Sometimes, I assume it's easier not to tell friends and family about the health issues I am struggling with. I am reminded of the words of a trusted friend and natural healer: "The journey to becoming well is a long one. It will bend you, but it will not break you." I have changed my entire vocabulary around how I think about my health. I don't use the words "get better," but rather "become well." Multitudes of tests have come back mostly showing normal results and in that is some very good news--I know what I am not dealing with. Additionally, there is a chance my symptoms could improve over time and with treatment. Still, even with my vocabulary change and my personal sighs of relief, I often still go about the process in silence. I tell myself I am much better at being funny, bubbly, and "pleasant" than portraying any signs of physical or emotional distress. If I am not able to be funny and bubbly and I foresee being "unpleasant," it feels easier to go about that in private. The problem is that my outlook is rather biased. I can have 2 days where my energy is low, my pain level is through the roof, and my tremors are non-stop and widespread. I may feel discouraged with not accomplishing everything I'd like to, for not being able to move as fast and flexibly as I'd like to, for having a hard time doing things that should be easy. In that time, I've not only convinced myself it will always be like this, I have (even worse) convinced myself it always is like this and always has been. If the tables were turned, I'd be there with open arms for a dear friend or family member. Why then is it so hard to accept the open arms of my friends and family?
Remember the old saying? "If you have nothing nice to say, don't say anything at all." I may have taken that to a bit of an extreme. The truth is, my friendships have only ever grown closer when I have opened up to the possibility that I can give AND receive comfort and kindness.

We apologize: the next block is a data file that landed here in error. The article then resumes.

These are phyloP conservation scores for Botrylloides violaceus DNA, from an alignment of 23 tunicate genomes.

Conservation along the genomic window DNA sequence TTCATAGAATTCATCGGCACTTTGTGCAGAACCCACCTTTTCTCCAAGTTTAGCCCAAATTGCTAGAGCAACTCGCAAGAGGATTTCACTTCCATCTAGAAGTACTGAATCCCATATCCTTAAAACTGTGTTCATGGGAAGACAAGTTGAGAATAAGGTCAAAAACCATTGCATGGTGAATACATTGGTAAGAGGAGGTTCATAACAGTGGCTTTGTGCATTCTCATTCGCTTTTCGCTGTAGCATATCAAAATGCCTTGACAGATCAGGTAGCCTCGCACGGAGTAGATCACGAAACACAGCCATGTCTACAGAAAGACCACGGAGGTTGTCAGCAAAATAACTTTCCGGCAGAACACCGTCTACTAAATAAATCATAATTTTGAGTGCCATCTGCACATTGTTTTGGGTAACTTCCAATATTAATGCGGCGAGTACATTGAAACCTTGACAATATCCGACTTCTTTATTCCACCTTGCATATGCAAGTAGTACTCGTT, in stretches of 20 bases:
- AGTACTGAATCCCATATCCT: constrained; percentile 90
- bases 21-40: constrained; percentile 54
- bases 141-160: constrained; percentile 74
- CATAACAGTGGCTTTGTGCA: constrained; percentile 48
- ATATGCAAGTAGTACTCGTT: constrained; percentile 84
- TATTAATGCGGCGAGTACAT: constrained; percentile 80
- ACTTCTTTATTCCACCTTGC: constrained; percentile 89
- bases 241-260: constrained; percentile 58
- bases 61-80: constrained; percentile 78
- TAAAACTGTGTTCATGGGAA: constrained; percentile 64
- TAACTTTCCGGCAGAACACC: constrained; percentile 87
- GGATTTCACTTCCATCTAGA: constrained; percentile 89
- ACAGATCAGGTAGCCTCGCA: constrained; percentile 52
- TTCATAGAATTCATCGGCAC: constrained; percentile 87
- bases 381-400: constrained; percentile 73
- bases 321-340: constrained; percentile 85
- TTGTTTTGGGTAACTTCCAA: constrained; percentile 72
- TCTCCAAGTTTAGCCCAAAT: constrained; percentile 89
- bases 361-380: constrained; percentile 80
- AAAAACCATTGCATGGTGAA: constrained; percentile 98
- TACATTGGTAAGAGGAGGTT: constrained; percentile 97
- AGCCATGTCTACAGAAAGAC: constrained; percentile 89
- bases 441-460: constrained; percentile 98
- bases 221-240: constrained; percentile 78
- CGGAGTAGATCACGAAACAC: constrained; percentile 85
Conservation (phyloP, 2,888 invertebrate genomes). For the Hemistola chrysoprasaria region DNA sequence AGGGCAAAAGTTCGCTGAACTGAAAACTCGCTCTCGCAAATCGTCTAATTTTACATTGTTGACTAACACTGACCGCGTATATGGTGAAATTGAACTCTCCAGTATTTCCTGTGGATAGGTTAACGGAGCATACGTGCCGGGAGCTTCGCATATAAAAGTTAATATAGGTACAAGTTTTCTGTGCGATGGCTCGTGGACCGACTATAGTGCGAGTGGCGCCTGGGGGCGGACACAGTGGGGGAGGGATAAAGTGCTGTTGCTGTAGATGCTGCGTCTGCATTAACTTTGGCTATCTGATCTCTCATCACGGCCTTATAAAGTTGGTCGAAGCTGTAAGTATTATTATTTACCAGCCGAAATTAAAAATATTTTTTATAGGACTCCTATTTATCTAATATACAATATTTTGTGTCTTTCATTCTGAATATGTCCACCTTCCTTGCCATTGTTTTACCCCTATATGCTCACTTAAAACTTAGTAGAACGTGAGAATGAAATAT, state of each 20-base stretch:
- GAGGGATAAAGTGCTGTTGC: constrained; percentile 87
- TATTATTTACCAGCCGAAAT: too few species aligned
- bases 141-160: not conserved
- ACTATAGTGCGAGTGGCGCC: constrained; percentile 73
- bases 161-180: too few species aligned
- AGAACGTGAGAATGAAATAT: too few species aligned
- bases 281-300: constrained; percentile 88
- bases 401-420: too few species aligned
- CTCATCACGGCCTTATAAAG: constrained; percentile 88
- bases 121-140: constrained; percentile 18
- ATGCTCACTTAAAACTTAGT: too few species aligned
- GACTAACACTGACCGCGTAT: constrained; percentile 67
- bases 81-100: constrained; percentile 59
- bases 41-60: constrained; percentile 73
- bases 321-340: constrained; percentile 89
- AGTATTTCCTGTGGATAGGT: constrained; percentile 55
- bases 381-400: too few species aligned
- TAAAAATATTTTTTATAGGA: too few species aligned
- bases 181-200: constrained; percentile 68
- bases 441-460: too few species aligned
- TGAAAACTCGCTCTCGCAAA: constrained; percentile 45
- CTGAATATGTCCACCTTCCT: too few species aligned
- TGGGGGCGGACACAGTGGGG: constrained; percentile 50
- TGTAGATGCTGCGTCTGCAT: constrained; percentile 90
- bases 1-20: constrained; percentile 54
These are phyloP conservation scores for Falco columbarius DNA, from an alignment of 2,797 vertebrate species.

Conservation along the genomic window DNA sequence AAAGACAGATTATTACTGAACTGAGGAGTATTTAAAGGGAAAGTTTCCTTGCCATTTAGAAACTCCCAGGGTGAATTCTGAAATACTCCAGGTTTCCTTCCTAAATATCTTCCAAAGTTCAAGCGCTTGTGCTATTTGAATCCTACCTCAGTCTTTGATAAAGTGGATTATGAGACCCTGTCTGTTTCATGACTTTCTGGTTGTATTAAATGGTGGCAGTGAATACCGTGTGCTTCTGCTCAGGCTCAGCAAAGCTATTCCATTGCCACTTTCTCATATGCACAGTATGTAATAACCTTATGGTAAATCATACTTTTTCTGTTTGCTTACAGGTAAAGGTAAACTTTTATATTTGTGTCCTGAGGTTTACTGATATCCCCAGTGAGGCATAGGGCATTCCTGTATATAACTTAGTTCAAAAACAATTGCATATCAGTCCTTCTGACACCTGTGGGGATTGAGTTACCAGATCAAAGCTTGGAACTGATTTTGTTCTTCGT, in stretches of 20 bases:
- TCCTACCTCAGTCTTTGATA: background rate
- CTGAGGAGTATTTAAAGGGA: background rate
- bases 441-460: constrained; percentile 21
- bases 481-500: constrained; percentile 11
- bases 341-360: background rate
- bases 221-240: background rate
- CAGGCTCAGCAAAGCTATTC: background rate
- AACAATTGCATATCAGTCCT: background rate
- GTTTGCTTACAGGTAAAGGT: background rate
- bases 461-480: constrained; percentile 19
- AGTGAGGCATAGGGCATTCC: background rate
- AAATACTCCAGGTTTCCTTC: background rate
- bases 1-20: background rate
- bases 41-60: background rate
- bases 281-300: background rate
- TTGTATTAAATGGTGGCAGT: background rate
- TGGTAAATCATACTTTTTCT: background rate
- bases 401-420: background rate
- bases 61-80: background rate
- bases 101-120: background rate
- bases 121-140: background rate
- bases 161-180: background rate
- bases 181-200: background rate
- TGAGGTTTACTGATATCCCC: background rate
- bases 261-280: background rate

A couple of months ago, I took just such a risk and sat with a woman I greatly admire and am greatly honored to call my Friend. She took two hours out of her evening--away from her children and husband, away from a house full of guests, and away from her own To-do list in the middle of a busy holiday--to sit, listen, laugh, cry and pray with me. I called her again tonight, planning just to go over some quick little detail about a project, but couldn't fight the Truth behind my call (that maybe even I hadn't realized). The Truth was, I needed her Friendship and her comfort, laughter, humor and spirit. After hanging up the phone, even with tears in my eyes, I felt physical relief. I do not need to become well in silence. I can do so with the same intensity, humor, and occasional lack of grace with which I do everything else in my life! And, as I hung up the phone, I also remembered a short story my dear friend shared with me that night two months ago, that I found again in an adapted version here:
...It is the perfect Bedtime Story for a Cold, Wet Night...